Part 5 (Productivity): Objectives and Plans That Don’t Suck


We’re finally ready to dive into the first part of the productivity system. First, a quick overview of where we’re going: we’ll take an objective (which can either be specific or very general, like “write a 60,000 word novel” or “be able to move with fluidity and no pain”) and reverse-engineer it back into the small but meaningful daily habits that will bring you there. This avoids the problems presented by setting lofty goals, then having no actionable steps to get you there besides “do stuff.” If you look carefully, you’ll see that this system is fractal (the parts are like the whole; for example, a puddle looks like a lake, which looks like an ocean). Your daily habits, then, are the true objective in a very real way (not just as an abstract, process over results type of way).

Therefore, success is simple: doing your daily habits.

And failure is equally simple: not doing your daily habits.

And on that note, let’s start by talking the driving mindset behind this system.


I want to revisit two key principles for a moment: compounding and progressive overload.

Compounding demands long-term consistency. People tend to massively underestimate the power of consistency (both negative and positive). Consistency is like showering: what you did yesterday matters very little. Progress tends to evaporate if you stop and start. That doesn’t mean you need to be perfect, only that you show up often enough to reach the inflection point, which is the exponential growth phase where you suddenly see massive results. The key to consistency is adherence, which demands making our habits easy enough to accomplish each day (or as frequently as necessary).

However, making our habits easy enough to maintain consistency appears to be at direct odds with the principle of progressive overload, which demands pushing ourselves. To maximize our rate of compounding, we need to be working with enough intensity to produce neural adaptations. This requires working at or just beyond the edge of our current ability.

Thus, it would appear we’re at an impasse, where we can either settle for small daily habits that barely move the needle, or rely on super intense bursts of activity that inevitably peter out. The end result being the same: minimal results.

This, fortunately is not the case. For there are two components undergoing neural change: the habit and the skill itself. Enter an approach I call start small, then scale.

  1. PHASE 1: you start by building the neural circuits associated with the habit itself. Thus, doing 1 pushup a day, or writing 20 words a day, while rarely intense enough to build skill or produce results, can be difficult enough (depending on your level of habit in these areas) to create changes in your brain. The objective here is to burn in the habit by matching it to your current level of ability. In areas where you struggle, this is likely much lower than you’ve previously tried. Performing such inconsequential tasks may seem pointless; which it is, if you’re focusing on the results side of the equation. But when viewed from a habit perspective, it’s crucial, because you’re building an entirely different skill: the skill of showing up.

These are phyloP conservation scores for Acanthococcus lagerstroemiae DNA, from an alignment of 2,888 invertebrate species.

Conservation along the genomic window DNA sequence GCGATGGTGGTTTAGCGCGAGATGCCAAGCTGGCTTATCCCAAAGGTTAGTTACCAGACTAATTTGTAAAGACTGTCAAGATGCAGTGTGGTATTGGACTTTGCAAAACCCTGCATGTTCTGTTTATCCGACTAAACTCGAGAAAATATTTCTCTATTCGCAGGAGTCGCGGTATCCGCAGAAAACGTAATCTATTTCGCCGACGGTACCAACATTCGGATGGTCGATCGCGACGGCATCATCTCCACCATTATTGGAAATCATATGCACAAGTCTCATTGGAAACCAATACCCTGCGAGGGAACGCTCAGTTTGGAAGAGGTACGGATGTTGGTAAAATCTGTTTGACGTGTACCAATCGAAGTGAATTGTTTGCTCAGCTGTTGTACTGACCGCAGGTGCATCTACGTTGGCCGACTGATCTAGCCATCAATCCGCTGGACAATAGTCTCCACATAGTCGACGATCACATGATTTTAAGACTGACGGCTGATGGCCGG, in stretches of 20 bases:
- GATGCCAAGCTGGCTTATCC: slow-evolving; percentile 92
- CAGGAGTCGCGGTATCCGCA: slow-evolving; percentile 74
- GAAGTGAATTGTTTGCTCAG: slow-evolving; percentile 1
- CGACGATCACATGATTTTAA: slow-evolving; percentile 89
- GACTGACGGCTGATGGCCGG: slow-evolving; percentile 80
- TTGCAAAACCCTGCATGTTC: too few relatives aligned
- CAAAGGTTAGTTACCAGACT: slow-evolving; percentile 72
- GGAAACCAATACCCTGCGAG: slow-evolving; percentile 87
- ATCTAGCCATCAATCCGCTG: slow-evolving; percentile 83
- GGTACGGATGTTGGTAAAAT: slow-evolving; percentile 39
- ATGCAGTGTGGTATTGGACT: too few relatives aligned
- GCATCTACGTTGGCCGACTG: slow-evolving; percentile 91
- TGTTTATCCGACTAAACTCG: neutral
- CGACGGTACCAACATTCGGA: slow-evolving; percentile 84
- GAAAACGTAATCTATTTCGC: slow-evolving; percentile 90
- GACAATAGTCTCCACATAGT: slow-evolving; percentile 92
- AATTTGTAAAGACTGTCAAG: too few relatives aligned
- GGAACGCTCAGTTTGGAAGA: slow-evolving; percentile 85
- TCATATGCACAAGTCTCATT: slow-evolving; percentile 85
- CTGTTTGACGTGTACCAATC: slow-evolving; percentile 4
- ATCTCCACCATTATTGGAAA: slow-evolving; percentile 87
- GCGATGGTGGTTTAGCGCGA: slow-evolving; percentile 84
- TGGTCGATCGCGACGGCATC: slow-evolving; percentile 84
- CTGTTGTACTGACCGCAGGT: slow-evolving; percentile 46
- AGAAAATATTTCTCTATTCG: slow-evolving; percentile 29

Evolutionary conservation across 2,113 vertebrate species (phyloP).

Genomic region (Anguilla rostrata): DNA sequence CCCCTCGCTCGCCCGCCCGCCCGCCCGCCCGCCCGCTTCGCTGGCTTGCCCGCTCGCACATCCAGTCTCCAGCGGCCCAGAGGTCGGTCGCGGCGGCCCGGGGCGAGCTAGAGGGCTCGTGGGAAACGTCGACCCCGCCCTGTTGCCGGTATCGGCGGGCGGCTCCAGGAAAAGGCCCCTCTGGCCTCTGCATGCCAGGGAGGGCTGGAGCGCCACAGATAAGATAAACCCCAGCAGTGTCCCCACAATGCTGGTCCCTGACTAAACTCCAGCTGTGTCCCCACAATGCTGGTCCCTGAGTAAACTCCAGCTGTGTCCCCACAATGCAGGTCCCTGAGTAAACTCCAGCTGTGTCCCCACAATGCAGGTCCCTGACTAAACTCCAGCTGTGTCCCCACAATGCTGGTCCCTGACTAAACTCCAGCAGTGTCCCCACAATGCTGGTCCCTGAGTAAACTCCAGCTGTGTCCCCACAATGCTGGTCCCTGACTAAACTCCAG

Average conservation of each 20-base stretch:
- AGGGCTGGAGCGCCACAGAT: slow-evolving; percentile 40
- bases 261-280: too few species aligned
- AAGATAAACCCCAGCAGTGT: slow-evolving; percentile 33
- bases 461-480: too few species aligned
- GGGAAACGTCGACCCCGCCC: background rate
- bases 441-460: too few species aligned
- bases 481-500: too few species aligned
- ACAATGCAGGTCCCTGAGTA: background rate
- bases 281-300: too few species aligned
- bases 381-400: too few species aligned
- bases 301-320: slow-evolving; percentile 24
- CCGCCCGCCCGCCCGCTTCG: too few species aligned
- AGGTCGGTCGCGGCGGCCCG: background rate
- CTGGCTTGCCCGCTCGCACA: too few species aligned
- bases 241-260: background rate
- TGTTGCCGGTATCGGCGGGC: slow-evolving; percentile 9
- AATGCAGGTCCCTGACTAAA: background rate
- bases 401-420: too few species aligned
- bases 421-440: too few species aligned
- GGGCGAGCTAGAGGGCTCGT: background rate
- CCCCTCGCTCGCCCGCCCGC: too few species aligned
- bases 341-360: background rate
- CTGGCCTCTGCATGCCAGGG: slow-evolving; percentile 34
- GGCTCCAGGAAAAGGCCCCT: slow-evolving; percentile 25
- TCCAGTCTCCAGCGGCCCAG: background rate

2. PHASE 2: scale. Once a habit’s neural grooves begin getting etched into your brain, you can focus on building the neural circuits associated with the skill itself, by ramping up the intensity. 1 pushup becomes 5, becomes 5 pushups + 5 chinups, until suddenly you’re working out 3 – 4 days a week with a complete program. Note that each habit seems to have a limit to how far you can scale it.

In short: worry about showing up first, then worry about getting good.


Humans are bad at setting goals.

This is not news. Most goals are wishes coupled with an unrealistic deadline.

What’s shocking is that despite the writing on the wall, people keep going back to the same tired well. This is a recipe for self-loathing and failure, not progress. There are two key problems with traditional goal setting:

  1. Goals are focused solely on outcomes. The real benefit of completing a goal is not the result, but the skills and habits you build along the way. Most people wind up focusing on the finish line at the expense of the day-to-day process. This leads to one of two scenarios: quitting after a few days of misery when immediate change isn’t imminent OR succeeding, but adopting strategies that don’t actually build solid skills or habits.
  2. You have relatively little control over your rate of progress. Depressing to everyone who wants to get ripped in 90 days, no doubt, or believes in the transformative power of the grind (note my sarcasm). We all learn different subjects and acquire skills at different rates. Fundamentally obvious to us as children—one kid will be burning it up in math, the other reading Dickens by the age of 6—but somehow lost amidst the chorus of pseudo-egalitarian, “just try harder and want it more” mantras we encounter as adults. Furthermore, here’s the real kicker: within a given subject, the same individual will learn different units at vastly differing speeds. Take English: someone might kill it at reading, but slowly learn handwriting, then be a savant at essays but take years to internalize basic story structure. Your rate of progression is impossible to predict beforehand, and occurs on an individual basis. As such, goal deadlines—which are almost always overoptimistic to begin with—are simply flights of fanciful fiction.